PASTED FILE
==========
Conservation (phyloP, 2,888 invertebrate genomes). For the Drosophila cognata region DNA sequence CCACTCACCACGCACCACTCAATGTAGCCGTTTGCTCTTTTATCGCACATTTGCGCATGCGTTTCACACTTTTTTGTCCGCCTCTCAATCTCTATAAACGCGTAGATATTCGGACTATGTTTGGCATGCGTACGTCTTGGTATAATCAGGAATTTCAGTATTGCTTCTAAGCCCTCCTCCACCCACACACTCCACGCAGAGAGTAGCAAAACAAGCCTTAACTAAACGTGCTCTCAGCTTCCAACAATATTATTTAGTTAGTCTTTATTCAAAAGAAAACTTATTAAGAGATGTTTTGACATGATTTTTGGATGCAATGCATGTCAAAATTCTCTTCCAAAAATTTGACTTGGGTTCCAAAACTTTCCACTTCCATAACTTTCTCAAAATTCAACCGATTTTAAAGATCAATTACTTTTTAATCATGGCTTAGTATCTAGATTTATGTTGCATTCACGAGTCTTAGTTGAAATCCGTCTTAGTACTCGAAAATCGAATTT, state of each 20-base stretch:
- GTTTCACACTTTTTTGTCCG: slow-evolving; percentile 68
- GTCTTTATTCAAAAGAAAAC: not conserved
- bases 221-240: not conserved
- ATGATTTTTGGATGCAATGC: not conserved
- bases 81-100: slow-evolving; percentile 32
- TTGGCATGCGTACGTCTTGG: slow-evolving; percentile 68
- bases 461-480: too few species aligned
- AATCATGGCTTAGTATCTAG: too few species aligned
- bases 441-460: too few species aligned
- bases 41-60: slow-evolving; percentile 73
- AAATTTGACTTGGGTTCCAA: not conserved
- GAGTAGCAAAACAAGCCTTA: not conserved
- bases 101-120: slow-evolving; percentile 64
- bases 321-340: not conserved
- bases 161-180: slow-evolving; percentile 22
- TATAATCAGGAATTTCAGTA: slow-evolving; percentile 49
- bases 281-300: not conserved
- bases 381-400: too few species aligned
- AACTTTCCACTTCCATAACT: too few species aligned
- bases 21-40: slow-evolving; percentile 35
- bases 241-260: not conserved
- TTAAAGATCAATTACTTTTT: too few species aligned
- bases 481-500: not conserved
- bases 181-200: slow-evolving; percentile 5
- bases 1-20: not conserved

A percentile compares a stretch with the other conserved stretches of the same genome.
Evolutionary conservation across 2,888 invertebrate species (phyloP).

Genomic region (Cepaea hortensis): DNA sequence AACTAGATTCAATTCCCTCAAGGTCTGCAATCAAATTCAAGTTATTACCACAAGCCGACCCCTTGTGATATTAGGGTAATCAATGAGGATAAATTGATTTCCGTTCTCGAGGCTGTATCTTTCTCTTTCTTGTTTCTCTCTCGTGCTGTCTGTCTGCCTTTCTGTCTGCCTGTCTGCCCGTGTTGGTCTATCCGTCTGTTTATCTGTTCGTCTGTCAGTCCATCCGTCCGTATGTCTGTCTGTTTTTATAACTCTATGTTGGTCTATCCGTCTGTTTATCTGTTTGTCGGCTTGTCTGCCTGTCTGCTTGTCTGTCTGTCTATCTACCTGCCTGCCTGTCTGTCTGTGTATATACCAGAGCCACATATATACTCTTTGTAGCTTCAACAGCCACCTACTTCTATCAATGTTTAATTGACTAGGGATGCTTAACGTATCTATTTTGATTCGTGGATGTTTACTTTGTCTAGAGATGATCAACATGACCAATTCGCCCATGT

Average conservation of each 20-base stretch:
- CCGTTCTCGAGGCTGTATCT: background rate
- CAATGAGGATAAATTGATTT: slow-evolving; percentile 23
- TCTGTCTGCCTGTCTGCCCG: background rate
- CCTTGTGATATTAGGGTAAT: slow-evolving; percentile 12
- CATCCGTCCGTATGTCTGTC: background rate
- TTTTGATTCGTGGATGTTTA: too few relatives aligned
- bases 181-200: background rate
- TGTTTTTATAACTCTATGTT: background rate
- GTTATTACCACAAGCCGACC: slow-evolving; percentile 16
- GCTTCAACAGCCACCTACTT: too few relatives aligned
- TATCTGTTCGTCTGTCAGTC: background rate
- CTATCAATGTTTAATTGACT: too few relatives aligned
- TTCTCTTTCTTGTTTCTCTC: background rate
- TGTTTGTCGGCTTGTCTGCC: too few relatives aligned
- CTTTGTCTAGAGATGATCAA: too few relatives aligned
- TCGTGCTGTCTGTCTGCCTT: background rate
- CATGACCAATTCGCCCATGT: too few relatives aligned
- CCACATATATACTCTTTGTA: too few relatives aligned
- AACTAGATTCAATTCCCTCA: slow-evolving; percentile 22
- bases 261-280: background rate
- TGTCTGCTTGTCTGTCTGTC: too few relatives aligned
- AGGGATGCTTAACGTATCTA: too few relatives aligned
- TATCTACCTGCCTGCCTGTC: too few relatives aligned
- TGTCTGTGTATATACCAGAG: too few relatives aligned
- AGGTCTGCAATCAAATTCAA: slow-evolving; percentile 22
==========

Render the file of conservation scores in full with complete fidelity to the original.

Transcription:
Conservation (phyloP, 2,888 invertebrate genomes). For the Drosophila cognata region DNA sequence CCACTCACCACGCACCACTCAATGTAGCCGTTTGCTCTTTTATCGCACATTTGCGCATGCGTTTCACACTTTTTTGTCCGCCTCTCAATCTCTATAAACGCGTAGATATTCGGACTATGTTTGGCATGCGTACGTCTTGGTATAATCAGGAATTTCAGTATTGCTTCTAAGCCCTCCTCCACCCACACACTCCACGCAGAGAGTAGCAAAACAAGCCTTAACTAAACGTGCTCTCAGCTTCCAACAATATTATTTAGTTAGTCTTTATTCAAAAGAAAACTTATTAAGAGATGTTTTGACATGATTTTTGGATGCAATGCATGTCAAAATTCTCTTCCAAAAATTTGACTTGGGTTCCAAAACTTTCCACTTCCATAACTTTCTCAAAATTCAACCGATTTTAAAGATCAATTACTTTTTAATCATGGCTTAGTATCTAGATTTATGTTGCATTCACGAGTCTTAGTTGAAATCCGTCTTAGTACTCGAAAATCGAATTT, state of each 20-base stretch:
- GTTTCACACTTTTTTGTCCG: slow-evolving; percentile 68
- GTCTTTATTCAAAAGAAAAC: not conserved
- bases 221-240: not conserved
- ATGATTTTTGGATGCAATGC: not conserved
- bases 81-100: slow-evolving; percentile 32
- TTGGCATGCGTACGTCTTGG: slow-evolving; percentile 68
- bases 461-480: too few species aligned
- AATCATGGCTTAGTATCTAG: too few species aligned
- bases 441-460: too few species aligned
- bases 41-60: slow-evolving; percentile 73
- AAATTTGACTTGGGTTCCAA: not conserved
- GAGTAGCAAAACAAGCCTTA: not conserved
- bases 101-120: slow-evolving; percentile 64
- bases 321-340: not conserved
- bases 161-180: slow-evolving; percentile 22
- TATAATCAGGAATTTCAGTA: slow-evolving; percentile 49
- bases 281-300: not conserved
- bases 381-400: too few species aligned
- AACTTTCCACTTCCATAACT: too few species aligned
- bases 21-40: slow-evolving; percentile 35
- bases 241-260: not conserved
- TTAAAGATCAATTACTTTTT: too few species aligned
- bases 481-500: not conserved
- bases 181-200: slow-evolving; percentile 5
- bases 1-20: not conserved

A percentile compares a stretch with the other conserved stretches of the same genome.
Evolutionary conservation across 2,888 invertebrate species (phyloP).

Genomic region (Cepaea hortensis): DNA sequence AACTAGATTCAATTCCCTCAAGGTCTGCAATCAAATTCAAGTTATTACCACAAGCCGACCCCTTGTGATATTAGGGTAATCAATGAGGATAAATTGATTTCCGTTCTCGAGGCTGTATCTTTCTCTTTCTTGTTTCTCTCTCGTGCTGTCTGTCTGCCTTTCTGTCTGCCTGTCTGCCCGTGTTGGTCTATCCGTCTGTTTATCTGTTCGTCTGTCAGTCCATCCGTCCGTATGTCTGTCTGTTTTTATAACTCTATGTTGGTCTATCCGTCTGTTTATCTGTTTGTCGGCTTGTCTGCCTGTCTGCTTGTCTGTCTGTCTATCTACCTGCCTGCCTGTCTGTCTGTGTATATACCAGAGCCACATATATACTCTTTGTAGCTTCAACAGCCACCTACTTCTATCAATGTTTAATTGACTAGGGATGCTTAACGTATCTATTTTGATTCGTGGATGTTTACTTTGTCTAGAGATGATCAACATGACCAATTCGCCCATGT

Average conservation of each 20-base stretch:
- CCGTTCTCGAGGCTGTATCT: background rate
- CAATGAGGATAAATTGATTT: slow-evolving; percentile 23
- TCTGTCTGCCTGTCTGCCCG: background rate
- CCTTGTGATATTAGGGTAAT: slow-evolving; percentile 12
- CATCCGTCCGTATGTCTGTC: background rate
- TTTTGATTCGTGGATGTTTA: too few relatives aligned
- bases 181-200: background rate
- TGTTTTTATAACTCTATGTT: background rate
- GTTATTACCACAAGCCGACC: slow-evolving; percentile 16
- GCTTCAACAGCCACCTACTT: too few relatives aligned
- TATCTGTTCGTCTGTCAGTC: background rate
- CTATCAATGTTTAATTGACT: too few relatives aligned
- TTCTCTTTCTTGTTTCTCTC: background rate
- TGTTTGTCGGCTTGTCTGCC: too few relatives aligned
- CTTTGTCTAGAGATGATCAA: too few relatives aligned
- TCGTGCTGTCTGTCTGCCTT: background rate
- CATGACCAATTCGCCCATGT: too few relatives aligned
- CCACATATATACTCTTTGTA: too few relatives aligned
- AACTAGATTCAATTCCCTCA: slow-evolving; percentile 22
- bases 261-280: background rate
- TGTCTGCTTGTCTGTCTGTC: too few relatives aligned
- AGGGATGCTTAACGTATCTA: too few relatives aligned
- TATCTACCTGCCTGCCTGTC: too few relatives aligned
- TGTCTGTGTATATACCAGAG: too few relatives aligned
- AGGTCTGCAATCAAATTCAA: slow-evolving; percentile 22